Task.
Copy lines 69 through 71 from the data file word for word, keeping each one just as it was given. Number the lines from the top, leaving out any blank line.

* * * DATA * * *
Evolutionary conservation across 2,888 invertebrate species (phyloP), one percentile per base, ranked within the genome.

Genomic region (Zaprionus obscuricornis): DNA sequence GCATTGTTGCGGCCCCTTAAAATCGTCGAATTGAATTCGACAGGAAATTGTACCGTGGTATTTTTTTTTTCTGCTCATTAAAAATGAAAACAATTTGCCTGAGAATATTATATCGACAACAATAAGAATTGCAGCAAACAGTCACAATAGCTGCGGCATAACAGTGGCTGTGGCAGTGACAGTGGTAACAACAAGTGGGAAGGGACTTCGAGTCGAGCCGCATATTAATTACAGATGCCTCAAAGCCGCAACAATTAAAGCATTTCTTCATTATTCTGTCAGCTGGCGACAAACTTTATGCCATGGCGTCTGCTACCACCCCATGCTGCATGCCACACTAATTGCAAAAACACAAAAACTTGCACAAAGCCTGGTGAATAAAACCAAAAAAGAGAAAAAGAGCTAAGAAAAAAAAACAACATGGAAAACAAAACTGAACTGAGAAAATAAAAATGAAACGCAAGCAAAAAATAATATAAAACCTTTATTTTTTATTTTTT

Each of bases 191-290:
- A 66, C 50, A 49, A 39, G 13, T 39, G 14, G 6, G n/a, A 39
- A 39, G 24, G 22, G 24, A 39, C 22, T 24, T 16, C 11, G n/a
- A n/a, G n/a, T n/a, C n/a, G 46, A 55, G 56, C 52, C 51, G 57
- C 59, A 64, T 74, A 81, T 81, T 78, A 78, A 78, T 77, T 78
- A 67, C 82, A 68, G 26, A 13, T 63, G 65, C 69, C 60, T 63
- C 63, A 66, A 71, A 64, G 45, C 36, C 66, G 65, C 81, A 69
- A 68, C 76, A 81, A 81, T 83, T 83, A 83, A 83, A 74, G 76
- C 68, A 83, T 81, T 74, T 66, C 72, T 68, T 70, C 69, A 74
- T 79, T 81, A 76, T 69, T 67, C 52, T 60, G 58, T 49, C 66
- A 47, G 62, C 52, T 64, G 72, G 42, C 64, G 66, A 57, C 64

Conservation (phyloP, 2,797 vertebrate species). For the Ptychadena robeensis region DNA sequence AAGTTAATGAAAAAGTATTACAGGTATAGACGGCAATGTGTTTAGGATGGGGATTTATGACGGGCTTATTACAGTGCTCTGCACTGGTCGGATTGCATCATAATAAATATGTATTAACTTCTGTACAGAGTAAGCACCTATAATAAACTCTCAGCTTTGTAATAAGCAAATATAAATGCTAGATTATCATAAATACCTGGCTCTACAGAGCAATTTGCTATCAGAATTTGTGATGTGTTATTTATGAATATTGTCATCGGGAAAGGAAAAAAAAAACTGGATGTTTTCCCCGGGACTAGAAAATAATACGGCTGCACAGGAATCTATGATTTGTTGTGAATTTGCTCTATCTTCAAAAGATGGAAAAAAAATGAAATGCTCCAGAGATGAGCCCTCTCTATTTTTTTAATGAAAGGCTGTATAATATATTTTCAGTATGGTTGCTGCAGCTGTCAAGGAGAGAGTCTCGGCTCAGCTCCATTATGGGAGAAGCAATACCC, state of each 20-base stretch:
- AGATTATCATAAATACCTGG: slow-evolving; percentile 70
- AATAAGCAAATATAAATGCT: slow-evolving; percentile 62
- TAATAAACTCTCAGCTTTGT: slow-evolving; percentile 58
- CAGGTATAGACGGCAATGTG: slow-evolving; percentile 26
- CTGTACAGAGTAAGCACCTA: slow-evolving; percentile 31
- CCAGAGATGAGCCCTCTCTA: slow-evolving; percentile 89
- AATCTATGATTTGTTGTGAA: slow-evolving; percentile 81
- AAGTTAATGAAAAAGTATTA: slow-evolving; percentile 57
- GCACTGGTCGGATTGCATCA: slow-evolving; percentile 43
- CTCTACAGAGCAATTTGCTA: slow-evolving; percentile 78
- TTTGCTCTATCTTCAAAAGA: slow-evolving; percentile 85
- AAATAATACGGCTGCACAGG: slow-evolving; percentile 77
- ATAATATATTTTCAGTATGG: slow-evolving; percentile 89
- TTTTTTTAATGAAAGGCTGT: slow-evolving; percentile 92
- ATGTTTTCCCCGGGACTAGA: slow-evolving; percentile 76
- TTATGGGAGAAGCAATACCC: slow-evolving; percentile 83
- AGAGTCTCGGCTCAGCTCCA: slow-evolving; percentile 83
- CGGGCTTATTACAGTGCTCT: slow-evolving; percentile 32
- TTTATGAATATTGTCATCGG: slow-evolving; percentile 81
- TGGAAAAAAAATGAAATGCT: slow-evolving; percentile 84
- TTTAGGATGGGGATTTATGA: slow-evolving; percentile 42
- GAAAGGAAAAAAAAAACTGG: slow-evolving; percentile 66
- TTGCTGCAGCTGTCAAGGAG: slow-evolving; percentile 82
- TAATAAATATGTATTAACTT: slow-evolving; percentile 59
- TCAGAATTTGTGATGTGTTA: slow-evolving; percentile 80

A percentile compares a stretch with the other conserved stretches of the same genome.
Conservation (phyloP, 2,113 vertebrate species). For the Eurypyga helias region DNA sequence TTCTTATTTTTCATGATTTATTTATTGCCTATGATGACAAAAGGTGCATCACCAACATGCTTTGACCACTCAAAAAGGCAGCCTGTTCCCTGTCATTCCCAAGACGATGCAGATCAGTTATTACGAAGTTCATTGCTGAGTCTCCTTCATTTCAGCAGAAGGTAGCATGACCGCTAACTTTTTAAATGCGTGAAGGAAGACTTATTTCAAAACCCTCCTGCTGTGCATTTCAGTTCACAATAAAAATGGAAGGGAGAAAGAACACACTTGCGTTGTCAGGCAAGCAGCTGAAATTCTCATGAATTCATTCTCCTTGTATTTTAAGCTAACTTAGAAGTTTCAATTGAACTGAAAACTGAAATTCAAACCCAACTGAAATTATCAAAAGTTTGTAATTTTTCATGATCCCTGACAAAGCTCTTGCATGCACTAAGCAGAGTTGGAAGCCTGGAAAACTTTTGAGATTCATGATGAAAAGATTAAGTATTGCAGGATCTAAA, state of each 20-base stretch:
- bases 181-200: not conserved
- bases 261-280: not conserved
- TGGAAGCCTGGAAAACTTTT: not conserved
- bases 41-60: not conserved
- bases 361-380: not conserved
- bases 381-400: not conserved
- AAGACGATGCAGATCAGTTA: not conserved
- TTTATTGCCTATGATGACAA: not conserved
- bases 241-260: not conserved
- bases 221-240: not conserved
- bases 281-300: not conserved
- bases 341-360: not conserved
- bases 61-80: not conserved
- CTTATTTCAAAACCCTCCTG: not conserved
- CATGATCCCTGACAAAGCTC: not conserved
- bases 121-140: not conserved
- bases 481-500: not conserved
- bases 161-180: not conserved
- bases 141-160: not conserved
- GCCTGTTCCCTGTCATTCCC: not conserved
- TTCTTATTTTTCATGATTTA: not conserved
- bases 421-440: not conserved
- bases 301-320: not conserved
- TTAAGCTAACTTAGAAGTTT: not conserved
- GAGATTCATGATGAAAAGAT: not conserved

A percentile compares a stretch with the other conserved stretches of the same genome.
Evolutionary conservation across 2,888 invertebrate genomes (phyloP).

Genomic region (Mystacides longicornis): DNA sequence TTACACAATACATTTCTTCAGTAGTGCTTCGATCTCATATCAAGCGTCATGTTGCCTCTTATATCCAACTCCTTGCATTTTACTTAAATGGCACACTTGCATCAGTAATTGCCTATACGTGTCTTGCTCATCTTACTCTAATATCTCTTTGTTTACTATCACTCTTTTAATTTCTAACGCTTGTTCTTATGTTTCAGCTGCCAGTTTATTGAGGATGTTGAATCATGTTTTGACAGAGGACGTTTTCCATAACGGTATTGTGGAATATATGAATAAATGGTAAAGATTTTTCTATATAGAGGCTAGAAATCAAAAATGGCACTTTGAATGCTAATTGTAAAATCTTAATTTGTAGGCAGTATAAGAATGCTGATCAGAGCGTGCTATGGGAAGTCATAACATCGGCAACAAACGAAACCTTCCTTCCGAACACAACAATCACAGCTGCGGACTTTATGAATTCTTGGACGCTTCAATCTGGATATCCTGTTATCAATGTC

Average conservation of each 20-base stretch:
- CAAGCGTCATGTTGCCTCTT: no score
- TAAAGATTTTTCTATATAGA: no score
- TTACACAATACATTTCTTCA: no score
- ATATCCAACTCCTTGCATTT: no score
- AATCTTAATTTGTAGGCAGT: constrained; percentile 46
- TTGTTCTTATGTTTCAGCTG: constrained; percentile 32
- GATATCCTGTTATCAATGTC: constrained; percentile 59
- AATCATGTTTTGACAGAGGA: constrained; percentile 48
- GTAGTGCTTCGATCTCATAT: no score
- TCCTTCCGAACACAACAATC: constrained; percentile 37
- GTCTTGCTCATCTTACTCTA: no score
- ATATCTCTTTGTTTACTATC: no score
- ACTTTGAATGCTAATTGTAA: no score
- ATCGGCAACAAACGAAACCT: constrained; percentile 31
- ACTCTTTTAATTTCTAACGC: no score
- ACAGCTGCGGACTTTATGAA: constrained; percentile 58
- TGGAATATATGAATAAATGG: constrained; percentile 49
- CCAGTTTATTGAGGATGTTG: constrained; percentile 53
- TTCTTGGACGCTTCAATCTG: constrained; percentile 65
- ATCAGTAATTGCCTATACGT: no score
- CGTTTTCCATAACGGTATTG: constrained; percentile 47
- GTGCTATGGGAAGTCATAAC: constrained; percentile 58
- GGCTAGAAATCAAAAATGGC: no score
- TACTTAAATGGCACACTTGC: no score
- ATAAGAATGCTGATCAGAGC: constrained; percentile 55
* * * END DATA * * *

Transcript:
Genomic region (Mystacides longicornis): DNA sequence TTACACAATACATTTCTTCAGTAGTGCTTCGATCTCATATCAAGCGTCATGTTGCCTCTTATATCCAACTCCTTGCATTTTACTTAAATGGCACACTTGCATCAGTAATTGCCTATACGTGTCTTGCTCATCTTACTCTAATATCTCTTTGTTTACTATCACTCTTTTAATTTCTAACGCTTGTTCTTATGTTTCAGCTGCCAGTTTATTGAGGATGTTGAATCATGTTTTGACAGAGGACGTTTTCCATAACGGTATTGTGGAATATATGAATAAATGGTAAAGATTTTTCTATATAGAGGCTAGAAATCAAAAATGGCACTTTGAATGCTAATTGTAAAATCTTAATTTGTAGGCAGTATAAGAATGCTGATCAGAGCGTGCTATGGGAAGTCATAACATCGGCAACAAACGAAACCTTCCTTCCGAACACAACAATCACAGCTGCGGACTTTATGAATTCTTGGACGCTTCAATCTGGATATCCTGTTATCAATGTC

Average conservation of each 20-base stretch:
- CAAGCGTCATGTTGCCTCTT: no score